Lung patients treated on KEYNOTE-001 had a similar safety profile to that observed in patients with melanoma. The incidence of AEs of grade ≥3 was 9.5 %, with pneumonitis (1.8 %), dyspnea (3.8 %), decreased appetite (1 %), and asthenia (1 %) having the highest frequencies [22]. Pneumonitis of any grade occurred in 3.6 % of patients [22]. To date, no specific associations in patients with NSCLC have been reported between the risk of pneumonitis and previous or subsequent radiotherapy after progression on an anti-PD-1/PD-L1 agent. There was 1 treatment-related death (pneumonitis) [22].

Median follow-up duration in all reported and published trial cohorts has been short, and mature data on long-term toxicity are awaited. The kinetics of toxicity will be important in managing patients on pembrolizumab, especially in patients undergoing continued treatment within the context of durable CR or PR. Important issues for future investigation include how the profile of AEs will alter with combinatorial immune or multimodality therapies, such as vaccines and radiation therapy.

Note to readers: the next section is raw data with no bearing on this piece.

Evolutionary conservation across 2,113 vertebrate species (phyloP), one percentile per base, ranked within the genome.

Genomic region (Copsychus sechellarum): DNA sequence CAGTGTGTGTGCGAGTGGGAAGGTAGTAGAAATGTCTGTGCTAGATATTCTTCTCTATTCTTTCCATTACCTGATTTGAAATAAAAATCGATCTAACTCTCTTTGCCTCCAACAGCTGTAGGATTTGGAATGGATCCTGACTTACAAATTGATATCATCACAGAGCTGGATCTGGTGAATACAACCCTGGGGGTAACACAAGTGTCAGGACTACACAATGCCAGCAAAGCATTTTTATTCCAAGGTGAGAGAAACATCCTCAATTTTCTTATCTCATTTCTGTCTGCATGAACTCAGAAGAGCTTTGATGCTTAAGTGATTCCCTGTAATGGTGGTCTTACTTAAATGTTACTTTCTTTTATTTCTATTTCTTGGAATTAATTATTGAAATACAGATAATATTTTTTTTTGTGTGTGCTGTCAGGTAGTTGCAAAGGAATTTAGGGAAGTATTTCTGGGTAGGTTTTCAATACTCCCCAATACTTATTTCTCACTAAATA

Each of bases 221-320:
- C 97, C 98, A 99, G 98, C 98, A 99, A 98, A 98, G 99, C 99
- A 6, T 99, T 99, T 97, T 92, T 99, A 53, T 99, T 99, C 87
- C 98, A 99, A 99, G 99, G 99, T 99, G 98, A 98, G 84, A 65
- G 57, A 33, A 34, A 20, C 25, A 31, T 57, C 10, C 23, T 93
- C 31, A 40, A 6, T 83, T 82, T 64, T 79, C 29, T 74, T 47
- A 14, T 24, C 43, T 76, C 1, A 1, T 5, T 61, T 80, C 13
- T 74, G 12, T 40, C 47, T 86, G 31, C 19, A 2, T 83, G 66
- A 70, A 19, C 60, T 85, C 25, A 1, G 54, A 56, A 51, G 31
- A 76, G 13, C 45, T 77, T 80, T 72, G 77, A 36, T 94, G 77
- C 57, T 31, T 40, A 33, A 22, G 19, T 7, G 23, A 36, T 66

Biomarkers of response

The first phase I trials to demonstrate safety and activity of agents targeting the PD-1/PD-L1 axis evaluated nivolumab [33] and BMS-936559 [34], respectively. Immunohistochemical (IHC) staining for PD-L1 was performed in a variety of biopsy samples obtained from these patients both before and during study treatment, and responses appeared to correlate, albeit incompletely, with PD-L1 expression. Lack of a universally validated antibody or assay for PD-1 and PD-L1 remains a hindrance in determining if tumor and/or accessory cell expression of PD-L1 or infiltrating PD-1-expressing lymphocytes may be used as a predictive biomarker for anti-PD-1 and PD-L1 agents. Furthermore, different IHC expression cutoff levels have been used to evaluate the predictive role of PD-L1 expression. PD-L1 expression might be dynamic, and its expression may change in an ongoing adaptive immune response. It may therefore be best used as a reflection or marker of the immune response at a particular time point to guide the choice of monotherapy or combination therapy.